From closed to open. Democratising medical devices using additive manufacture and open source development and distribution systems.
Pupils can provide important neurological information that can aid in the diagnosis of a range of conditions, including aneurysms, impending strokes and tumors in the lung (Gale, et al). In a research context, there is increasing interest in studying the intrinsically photosensitive Retinal Ganglion cells (ipRGC), which respond to intense blue light thanks to a photo pigment called melanopsin. Studying these cells could lead to a better understanding of sleep disorders and a range of optic nerve diseases. Although commercially available pupil testing devices do exist, all cost upwards of $10,000, and suffer from either poor portability or limitations in the tests they can perform. Specifically, the ipRGC require a specific intensity of blue light to be activated and measured, which most devices cannot produce.
In recent years, the open source movement has enabled users from around the world to freely collaborate on the development and distribution of their own products. At first, only software could be produced using this approach, however the continued improvement of 3D printing technology has enabled the same model to be applied to physical products as well. From a medical perspective, this is particularly exciting.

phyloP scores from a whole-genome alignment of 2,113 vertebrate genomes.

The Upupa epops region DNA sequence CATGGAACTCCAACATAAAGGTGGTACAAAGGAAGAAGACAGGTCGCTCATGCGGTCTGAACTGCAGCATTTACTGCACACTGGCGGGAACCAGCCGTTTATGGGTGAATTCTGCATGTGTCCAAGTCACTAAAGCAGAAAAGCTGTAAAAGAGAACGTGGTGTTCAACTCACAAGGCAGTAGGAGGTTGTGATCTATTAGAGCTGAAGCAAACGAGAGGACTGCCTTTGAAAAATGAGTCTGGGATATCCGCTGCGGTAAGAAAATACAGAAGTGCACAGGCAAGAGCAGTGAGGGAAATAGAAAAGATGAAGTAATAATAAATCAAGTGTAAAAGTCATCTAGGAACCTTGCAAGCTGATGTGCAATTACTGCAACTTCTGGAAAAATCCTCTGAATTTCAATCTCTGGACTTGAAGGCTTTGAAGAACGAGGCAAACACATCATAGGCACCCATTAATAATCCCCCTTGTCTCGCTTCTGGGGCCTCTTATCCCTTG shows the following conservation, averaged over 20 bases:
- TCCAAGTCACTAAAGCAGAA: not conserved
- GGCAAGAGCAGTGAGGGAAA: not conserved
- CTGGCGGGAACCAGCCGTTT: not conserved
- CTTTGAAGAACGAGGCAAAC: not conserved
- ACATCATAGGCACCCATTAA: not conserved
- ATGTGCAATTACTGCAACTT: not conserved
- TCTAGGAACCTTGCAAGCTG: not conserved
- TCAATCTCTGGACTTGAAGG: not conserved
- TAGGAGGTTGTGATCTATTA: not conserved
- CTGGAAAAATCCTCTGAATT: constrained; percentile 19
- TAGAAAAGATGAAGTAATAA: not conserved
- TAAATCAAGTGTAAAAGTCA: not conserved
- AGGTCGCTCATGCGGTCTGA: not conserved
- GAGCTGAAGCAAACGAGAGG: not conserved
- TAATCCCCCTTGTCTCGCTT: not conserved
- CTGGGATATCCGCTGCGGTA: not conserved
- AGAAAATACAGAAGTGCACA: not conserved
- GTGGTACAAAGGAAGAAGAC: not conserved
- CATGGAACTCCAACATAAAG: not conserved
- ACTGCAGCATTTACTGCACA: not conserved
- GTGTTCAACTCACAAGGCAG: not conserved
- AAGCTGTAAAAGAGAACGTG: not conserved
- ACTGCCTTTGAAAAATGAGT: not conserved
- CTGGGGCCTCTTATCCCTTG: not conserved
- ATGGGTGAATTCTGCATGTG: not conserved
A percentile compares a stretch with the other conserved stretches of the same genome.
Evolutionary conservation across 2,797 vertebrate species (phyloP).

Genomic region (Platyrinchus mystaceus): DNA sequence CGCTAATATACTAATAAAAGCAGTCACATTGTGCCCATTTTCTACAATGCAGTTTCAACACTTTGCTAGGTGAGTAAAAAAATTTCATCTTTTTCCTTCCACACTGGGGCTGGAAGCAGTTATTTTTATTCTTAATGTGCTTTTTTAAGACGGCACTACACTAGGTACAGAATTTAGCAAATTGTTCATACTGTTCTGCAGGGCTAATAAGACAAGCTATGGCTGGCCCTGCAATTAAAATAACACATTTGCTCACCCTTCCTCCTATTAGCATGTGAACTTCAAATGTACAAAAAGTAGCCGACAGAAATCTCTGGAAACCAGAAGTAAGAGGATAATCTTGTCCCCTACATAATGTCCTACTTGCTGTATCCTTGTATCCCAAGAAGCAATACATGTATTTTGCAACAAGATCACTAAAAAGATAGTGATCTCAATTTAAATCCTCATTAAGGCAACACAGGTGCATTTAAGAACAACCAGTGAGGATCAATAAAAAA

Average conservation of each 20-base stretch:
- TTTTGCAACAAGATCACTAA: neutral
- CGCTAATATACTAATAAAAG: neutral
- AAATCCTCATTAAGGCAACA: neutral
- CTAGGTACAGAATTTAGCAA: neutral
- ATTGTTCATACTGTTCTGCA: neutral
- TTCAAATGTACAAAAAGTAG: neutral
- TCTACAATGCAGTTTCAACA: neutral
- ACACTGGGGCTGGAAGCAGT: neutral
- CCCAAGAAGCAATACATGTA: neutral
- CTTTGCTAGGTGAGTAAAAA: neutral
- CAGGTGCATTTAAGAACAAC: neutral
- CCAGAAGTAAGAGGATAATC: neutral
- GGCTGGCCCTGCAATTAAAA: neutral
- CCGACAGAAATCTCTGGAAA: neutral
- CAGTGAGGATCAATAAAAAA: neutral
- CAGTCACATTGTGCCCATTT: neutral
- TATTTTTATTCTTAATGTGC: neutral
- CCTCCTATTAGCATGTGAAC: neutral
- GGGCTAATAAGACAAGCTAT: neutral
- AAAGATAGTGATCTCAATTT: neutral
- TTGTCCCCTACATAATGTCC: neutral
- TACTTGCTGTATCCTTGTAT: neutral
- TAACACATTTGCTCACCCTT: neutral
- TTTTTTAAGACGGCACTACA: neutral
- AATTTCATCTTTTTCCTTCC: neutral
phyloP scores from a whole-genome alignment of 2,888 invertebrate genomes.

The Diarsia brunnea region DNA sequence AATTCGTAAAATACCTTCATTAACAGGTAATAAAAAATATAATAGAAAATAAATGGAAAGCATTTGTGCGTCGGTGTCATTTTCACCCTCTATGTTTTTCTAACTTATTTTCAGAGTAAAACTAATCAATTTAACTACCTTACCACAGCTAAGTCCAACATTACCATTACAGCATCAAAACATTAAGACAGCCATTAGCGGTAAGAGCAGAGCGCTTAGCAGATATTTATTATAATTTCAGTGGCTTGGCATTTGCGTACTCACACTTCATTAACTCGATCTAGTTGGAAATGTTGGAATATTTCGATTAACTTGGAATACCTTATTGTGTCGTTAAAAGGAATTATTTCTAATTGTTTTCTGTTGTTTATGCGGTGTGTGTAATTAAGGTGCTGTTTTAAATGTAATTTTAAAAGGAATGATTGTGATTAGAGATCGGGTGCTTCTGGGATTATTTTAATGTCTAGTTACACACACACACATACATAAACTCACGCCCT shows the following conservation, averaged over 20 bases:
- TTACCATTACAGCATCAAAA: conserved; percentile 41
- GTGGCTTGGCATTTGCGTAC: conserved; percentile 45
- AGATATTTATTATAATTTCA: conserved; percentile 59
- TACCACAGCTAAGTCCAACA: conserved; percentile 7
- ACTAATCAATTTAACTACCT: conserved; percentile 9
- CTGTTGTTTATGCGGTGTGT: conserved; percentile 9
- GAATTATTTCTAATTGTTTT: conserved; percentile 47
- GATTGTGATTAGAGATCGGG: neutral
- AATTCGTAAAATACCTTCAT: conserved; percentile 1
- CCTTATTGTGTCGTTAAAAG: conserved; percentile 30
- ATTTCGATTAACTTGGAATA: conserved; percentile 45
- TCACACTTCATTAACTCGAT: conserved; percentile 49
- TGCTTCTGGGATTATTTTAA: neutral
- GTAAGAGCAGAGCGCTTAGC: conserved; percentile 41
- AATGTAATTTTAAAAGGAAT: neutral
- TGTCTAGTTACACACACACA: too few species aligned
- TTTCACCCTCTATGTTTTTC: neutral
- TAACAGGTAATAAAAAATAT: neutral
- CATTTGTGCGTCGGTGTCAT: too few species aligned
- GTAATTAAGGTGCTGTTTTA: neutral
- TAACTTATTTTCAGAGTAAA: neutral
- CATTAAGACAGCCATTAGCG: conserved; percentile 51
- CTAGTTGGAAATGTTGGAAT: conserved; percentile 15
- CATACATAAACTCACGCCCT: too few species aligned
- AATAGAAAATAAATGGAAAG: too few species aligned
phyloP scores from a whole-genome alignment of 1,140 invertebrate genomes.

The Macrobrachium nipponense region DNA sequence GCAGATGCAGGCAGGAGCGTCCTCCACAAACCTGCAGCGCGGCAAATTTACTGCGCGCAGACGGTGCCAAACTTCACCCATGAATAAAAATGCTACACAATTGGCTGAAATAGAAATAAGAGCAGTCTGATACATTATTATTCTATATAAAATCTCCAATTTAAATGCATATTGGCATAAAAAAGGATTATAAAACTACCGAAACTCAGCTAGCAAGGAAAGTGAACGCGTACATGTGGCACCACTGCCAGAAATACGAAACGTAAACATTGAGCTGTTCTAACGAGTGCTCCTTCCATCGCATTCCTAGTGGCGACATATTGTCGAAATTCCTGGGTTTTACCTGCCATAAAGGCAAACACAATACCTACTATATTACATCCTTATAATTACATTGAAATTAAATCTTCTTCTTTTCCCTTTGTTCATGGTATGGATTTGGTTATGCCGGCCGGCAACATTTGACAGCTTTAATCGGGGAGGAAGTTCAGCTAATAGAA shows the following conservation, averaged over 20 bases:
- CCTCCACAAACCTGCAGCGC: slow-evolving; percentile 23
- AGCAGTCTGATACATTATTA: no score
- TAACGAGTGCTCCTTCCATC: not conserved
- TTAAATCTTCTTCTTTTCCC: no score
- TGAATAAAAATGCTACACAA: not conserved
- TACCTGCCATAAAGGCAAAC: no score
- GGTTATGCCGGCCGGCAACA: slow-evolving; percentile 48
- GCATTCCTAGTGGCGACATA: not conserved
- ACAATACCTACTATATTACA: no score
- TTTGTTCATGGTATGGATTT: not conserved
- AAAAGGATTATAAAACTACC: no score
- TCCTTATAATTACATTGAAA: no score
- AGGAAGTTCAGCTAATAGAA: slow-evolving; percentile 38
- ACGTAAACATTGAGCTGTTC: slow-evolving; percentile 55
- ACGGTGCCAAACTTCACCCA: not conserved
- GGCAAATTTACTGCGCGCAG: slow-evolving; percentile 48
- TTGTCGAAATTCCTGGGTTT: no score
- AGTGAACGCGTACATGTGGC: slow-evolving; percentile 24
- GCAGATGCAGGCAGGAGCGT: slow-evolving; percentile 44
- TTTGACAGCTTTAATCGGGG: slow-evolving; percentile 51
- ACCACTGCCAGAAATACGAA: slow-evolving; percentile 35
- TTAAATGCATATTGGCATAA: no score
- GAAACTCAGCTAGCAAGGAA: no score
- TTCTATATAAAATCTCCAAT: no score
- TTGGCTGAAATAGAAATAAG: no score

The aim of this research was to produce an inexpensive, open source pupilometer that runs on widely available components, can be distributed online and manufactured using 3D printing technology. In doing so, this thesis asks the question; How can an open source development and distribution model be used in conjunction with online 3D printing services and widely available parts and components to produce an inexpensive and open source pupilometer?
To answer this, a range of practice based methodologies, including research for design and research through design were used to explore this new potential. The resulting design proposal demonstrates how online file sharing platforms, in conjunction with distributed 3D printing services and online supply chains can be combined to develop new medical devices. The ability to collect pupil data using an open source pupilometer may lead to expanded data collection and diagnostic capabilities from doctors in a number of clinical settings, while a cloud based data collection system taking the form of a smartphone app will create a large biometric database and cooperative online research community.